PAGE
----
News

Today, the hallways of the Florida Press Center are quiet. Few politicians make their way through the building and only seven news organizations are still housed there—two of them digital-only operations that didn’t exist a decade ago.

When local newspapers shut their doors, communities lose out. People and their stories can't find coverage. Politicos take liberties when it's nobody's job to hold them accountable. What the public doesn't know winds up hurting them. The city feels poorer, politically and culturally.

According to a new working paper, local news deserts lose out financially too. Cities where newspapers closed up shop saw increases in government costs as a result of the lack of scrutiny over local deals, say researchers who tracked the decline of local news outlets between 1996 and 2015.

It almost seems impossible to ignore national politics today. The stream of stories about the president and Congress is endless; whether online, in print or on television, it’s never been easier to follow the action.

The connection is no coincidence, says Rubado. “If there’s nobody reporting on or providing information about candidates, about legislation, about how money is being spent, or the budgeting process, how will people know that they require a quality challenger to unseat an ineffective mayor?” she said. “They don’t know the mayor is ineffective!”

“Local news and information provide a first-warning system, but they are also a connective tissue,” says Tim Franklin, senior associate dean at Northwestern University’s Medill journalism school and head of the Medill Local News Initiative. “We’re in self-isolation and quarantine. The ability to have an entity that is looking at your neighbors and local officials and describing to you how they’re doing is vital to mental health, not just physical health.”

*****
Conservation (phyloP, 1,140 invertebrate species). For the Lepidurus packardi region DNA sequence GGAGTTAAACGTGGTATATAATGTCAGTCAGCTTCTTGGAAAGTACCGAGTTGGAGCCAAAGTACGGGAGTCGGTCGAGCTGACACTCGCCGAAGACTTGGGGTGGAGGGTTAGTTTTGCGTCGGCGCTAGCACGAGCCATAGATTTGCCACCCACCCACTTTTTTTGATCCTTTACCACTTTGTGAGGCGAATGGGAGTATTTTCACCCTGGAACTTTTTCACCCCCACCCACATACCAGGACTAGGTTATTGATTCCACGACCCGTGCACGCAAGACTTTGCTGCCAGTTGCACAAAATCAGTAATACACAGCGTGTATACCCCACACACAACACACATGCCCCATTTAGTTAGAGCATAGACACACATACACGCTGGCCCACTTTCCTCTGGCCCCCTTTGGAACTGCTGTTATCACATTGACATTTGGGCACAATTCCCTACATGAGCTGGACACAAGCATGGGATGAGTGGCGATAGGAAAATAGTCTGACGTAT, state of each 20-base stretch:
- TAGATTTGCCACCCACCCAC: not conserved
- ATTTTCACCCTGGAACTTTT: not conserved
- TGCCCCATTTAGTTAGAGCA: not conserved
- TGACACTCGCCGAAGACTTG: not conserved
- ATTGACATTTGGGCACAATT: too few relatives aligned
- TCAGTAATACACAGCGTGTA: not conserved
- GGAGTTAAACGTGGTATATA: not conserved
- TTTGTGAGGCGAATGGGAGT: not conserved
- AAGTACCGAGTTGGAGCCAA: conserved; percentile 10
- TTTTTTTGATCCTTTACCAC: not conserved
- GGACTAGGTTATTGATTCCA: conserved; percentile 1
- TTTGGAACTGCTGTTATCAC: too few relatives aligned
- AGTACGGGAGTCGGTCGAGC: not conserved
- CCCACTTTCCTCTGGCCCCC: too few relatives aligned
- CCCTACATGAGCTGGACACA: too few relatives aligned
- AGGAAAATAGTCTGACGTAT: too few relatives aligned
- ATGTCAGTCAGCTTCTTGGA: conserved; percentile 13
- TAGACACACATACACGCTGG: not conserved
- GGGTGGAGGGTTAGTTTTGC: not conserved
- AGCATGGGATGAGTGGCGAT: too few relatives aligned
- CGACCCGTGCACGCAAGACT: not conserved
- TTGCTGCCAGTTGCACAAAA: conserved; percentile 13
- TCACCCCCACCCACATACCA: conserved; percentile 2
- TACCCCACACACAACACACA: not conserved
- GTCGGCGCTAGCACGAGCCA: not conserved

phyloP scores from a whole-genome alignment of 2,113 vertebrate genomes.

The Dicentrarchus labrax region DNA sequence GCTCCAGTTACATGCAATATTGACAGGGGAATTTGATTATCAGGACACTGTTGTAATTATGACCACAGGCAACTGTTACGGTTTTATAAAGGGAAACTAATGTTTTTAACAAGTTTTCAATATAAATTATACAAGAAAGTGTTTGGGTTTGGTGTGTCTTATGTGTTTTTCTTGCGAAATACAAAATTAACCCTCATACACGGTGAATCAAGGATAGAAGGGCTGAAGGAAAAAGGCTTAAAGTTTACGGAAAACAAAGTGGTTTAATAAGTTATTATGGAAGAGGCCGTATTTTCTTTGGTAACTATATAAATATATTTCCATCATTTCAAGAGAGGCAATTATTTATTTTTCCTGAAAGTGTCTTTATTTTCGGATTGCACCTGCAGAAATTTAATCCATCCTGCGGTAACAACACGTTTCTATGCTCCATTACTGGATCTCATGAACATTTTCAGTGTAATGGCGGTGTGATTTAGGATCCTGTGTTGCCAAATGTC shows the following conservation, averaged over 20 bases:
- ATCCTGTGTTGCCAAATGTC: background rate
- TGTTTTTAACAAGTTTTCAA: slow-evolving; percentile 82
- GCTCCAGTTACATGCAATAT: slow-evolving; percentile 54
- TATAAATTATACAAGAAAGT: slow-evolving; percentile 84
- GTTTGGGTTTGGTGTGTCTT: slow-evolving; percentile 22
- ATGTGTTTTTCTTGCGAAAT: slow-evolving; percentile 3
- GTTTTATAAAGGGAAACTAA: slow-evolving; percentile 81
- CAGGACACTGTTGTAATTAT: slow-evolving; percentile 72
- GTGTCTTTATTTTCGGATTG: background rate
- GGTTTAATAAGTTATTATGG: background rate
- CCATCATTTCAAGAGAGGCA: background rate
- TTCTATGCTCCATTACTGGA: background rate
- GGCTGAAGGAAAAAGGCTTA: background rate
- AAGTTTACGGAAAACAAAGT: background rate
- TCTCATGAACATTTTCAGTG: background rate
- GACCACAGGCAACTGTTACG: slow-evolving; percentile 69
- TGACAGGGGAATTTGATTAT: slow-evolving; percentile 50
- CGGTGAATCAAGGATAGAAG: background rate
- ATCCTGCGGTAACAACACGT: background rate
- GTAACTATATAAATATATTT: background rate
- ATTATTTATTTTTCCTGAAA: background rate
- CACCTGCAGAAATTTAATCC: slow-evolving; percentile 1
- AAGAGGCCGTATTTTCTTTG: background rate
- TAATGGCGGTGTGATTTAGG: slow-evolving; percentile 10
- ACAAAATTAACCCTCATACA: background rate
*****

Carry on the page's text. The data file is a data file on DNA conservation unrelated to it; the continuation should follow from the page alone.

In a Michigan courtroom in 2018, just before former USA Gymnastics team doctor Larry Nassar was to be sentenced for molesting multiple teenage girls, then-state Attorney General Angela Povilaitis credited reporters at the Indianapolis Star for exposing Nassar’s years of abuse.

“What finally started this reckoning and ended this decades-long cycle of abuse was investigative reporting,” Povilaitis told the judge, who handed down a 40 to 175-year sentence. 

What would my town be without a newspaper? If you haven’t asked yourself that question, perhaps it is time to consider just what the newspaper means to this community.

It’s getting hard to keep track of the bad news about the news right now. But we have to. Here’s our attempt to collect the layoffs, furloughs, and closures caused by the coronavirus’ critical blow to the economy and journalism in the United States. Please send tips. We’ll try to keep up.

In most cases, these entries link to previously reported stories. In some cases, where there are no links, we’re using relying on tips to help show the full impact of this pandemic.